Japanese oil demand grew annually for the first time in 14 months, up by 0.23 mb/d y/y to 3.81 mb/d in November—also the fastest pace of annual growth since May 2012—as the early onset of winter boosted heating demand. HDDs spiked in November by a massive 33% y/y and were 15% higher than the five-year norm, with northern Japan receiving its heaviest snowfall in decades and even Tokyo experiencing rare snowfall. Demand for all products rose, led by LPG—which grew by 81 thousand b/d y/y, boosted by petrochemicals feedstock and city gas demand. Demand for kerosene, which is used as heating oil in Japan, grew by 75 thousand b/d y/y, as did fuel oil, which was boosted by utility demand and rose by 31 thousand b/d y/y. Naphtha demand grew for the first time in five months, by 53 thousand b/d y/y, while diesel demand was likely boosted by a growth in manufacturing (PMI was above 50 in November for the second consecutive month) and increased by 38 thousand b/d y/y. Transportation fuels—gasoline and jet—grew collectively by 15 thousand b/d y/y. However, overall oil demand growth was dragged down by utility demand for crude burn, which fell by 80 thousand b/d y/y.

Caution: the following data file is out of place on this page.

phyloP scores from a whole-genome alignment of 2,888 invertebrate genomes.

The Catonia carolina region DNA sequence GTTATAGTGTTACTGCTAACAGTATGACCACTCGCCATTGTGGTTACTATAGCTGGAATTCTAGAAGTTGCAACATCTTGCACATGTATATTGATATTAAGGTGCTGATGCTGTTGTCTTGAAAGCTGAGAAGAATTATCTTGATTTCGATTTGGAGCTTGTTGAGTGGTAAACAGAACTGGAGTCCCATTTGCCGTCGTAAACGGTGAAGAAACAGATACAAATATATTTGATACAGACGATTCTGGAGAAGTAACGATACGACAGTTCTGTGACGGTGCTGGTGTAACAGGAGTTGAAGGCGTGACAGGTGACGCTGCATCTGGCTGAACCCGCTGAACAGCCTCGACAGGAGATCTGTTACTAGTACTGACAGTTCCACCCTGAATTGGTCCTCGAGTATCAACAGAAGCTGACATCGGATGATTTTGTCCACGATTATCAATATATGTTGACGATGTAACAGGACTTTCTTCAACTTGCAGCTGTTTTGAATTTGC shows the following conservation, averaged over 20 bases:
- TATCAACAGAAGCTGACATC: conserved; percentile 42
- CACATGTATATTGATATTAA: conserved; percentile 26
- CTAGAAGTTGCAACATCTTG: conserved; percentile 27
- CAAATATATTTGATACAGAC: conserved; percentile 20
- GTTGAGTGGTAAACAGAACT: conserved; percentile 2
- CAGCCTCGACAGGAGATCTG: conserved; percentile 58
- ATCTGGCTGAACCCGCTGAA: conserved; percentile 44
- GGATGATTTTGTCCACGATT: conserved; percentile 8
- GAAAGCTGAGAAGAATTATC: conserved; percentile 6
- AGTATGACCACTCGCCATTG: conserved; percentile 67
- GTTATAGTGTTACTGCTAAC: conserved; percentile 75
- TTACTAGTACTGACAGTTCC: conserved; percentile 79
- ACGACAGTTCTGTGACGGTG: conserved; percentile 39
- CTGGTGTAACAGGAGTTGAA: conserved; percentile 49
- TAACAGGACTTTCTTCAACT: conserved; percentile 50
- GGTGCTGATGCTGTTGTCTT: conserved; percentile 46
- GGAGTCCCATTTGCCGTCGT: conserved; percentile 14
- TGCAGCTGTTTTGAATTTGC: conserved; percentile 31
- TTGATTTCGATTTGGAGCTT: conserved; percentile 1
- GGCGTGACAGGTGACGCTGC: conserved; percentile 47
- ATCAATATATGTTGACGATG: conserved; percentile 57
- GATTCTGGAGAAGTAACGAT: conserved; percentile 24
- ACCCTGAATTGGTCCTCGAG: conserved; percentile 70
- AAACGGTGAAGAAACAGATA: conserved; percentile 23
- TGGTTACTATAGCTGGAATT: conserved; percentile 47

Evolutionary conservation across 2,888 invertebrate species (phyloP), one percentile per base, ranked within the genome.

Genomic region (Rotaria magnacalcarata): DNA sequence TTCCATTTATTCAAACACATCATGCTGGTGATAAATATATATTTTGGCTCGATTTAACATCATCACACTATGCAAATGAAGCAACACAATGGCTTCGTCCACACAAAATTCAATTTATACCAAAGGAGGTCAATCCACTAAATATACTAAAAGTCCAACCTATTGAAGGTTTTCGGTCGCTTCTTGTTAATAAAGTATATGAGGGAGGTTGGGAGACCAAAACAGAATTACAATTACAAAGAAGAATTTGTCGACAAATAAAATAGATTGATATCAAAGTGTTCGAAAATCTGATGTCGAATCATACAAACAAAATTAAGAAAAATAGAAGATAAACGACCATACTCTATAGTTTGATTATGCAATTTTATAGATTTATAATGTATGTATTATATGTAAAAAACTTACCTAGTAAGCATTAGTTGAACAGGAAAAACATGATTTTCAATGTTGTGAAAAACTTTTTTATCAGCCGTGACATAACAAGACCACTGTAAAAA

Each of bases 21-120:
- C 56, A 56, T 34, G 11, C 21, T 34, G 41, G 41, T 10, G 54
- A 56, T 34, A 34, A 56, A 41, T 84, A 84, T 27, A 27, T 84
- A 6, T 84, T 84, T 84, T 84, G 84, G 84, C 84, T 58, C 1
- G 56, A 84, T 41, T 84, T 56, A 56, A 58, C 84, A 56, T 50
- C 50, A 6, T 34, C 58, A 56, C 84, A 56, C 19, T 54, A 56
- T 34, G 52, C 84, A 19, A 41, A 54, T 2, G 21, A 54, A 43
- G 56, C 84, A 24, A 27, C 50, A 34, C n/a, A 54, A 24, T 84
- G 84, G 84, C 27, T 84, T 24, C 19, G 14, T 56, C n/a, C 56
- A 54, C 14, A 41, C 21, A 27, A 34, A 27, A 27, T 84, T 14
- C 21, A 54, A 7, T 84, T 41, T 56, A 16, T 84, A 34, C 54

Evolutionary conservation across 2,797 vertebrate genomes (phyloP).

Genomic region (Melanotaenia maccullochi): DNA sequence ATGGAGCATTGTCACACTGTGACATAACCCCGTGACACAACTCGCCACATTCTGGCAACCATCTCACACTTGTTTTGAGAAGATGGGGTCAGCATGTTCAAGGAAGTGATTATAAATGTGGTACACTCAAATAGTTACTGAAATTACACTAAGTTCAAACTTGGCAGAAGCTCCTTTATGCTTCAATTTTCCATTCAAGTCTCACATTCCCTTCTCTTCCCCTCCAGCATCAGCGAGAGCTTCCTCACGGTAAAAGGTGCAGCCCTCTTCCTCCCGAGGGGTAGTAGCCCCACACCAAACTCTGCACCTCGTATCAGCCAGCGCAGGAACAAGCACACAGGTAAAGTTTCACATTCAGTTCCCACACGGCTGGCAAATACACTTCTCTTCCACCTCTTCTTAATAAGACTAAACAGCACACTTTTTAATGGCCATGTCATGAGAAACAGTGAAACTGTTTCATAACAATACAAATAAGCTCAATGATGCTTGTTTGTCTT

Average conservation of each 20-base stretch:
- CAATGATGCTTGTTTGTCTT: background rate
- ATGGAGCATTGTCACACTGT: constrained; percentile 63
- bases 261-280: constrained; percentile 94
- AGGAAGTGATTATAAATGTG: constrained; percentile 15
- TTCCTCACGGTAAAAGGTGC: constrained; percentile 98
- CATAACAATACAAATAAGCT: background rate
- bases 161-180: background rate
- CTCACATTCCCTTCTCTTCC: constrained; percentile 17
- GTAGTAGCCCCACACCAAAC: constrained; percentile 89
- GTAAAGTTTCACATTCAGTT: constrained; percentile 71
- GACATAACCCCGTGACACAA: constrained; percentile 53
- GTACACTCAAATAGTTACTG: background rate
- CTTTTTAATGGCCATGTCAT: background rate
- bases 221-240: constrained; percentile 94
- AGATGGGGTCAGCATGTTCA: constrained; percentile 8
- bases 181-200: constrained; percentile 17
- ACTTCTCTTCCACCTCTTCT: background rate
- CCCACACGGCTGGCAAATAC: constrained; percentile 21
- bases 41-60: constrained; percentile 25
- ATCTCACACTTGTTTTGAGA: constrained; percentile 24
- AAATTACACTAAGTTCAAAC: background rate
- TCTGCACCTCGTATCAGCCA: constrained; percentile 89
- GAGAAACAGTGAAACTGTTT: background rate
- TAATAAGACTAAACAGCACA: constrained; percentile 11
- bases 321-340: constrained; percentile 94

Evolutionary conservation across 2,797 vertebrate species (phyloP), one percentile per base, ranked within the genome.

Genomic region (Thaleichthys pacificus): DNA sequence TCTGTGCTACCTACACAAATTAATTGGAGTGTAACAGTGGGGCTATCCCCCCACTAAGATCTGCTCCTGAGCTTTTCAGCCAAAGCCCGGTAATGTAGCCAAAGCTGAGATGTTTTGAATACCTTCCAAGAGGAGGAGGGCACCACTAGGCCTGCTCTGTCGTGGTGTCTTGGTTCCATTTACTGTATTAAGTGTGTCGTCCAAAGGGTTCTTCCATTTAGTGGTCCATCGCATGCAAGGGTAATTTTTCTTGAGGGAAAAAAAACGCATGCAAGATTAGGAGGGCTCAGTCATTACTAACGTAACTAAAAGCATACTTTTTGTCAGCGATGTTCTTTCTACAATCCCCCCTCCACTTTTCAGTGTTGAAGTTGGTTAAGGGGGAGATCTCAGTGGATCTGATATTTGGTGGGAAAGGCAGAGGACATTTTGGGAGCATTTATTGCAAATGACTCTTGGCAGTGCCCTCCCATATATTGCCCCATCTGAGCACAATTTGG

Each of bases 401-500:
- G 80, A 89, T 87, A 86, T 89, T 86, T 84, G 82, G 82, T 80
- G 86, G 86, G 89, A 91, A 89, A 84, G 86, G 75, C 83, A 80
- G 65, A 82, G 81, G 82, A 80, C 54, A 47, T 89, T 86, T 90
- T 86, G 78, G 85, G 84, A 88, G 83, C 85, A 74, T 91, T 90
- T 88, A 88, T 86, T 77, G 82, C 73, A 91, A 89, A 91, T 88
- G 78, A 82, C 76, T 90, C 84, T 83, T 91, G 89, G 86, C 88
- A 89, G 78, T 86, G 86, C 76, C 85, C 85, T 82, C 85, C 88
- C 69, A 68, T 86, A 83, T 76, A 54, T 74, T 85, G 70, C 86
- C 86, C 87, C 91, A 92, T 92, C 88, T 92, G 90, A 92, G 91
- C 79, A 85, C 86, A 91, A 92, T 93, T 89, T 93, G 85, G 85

Refinery runs grew y/y for the first time in four months, by 86 thousand b/d to 3.27 mb/d in November. Crude imports however, fell by 0.12 mb/d y/y, resulting in a 5.1 mb m/m draw in crude inventories. The largest y/y drops were from Kuwait (-0.14 mb/d) and Russia (-0.1 mb/d). Saharan blend was imported into Japan for the first time since May 2013, boosted by a narrow Brent-Dubai spread. With product inventories falling to a four month low of 91.24 mb (with gasoline, naphtha and jet/kero inventories at multi-month lows), Japan turned into net importer of products for the first time since January 2016, driven by a rebound in naphtha imports.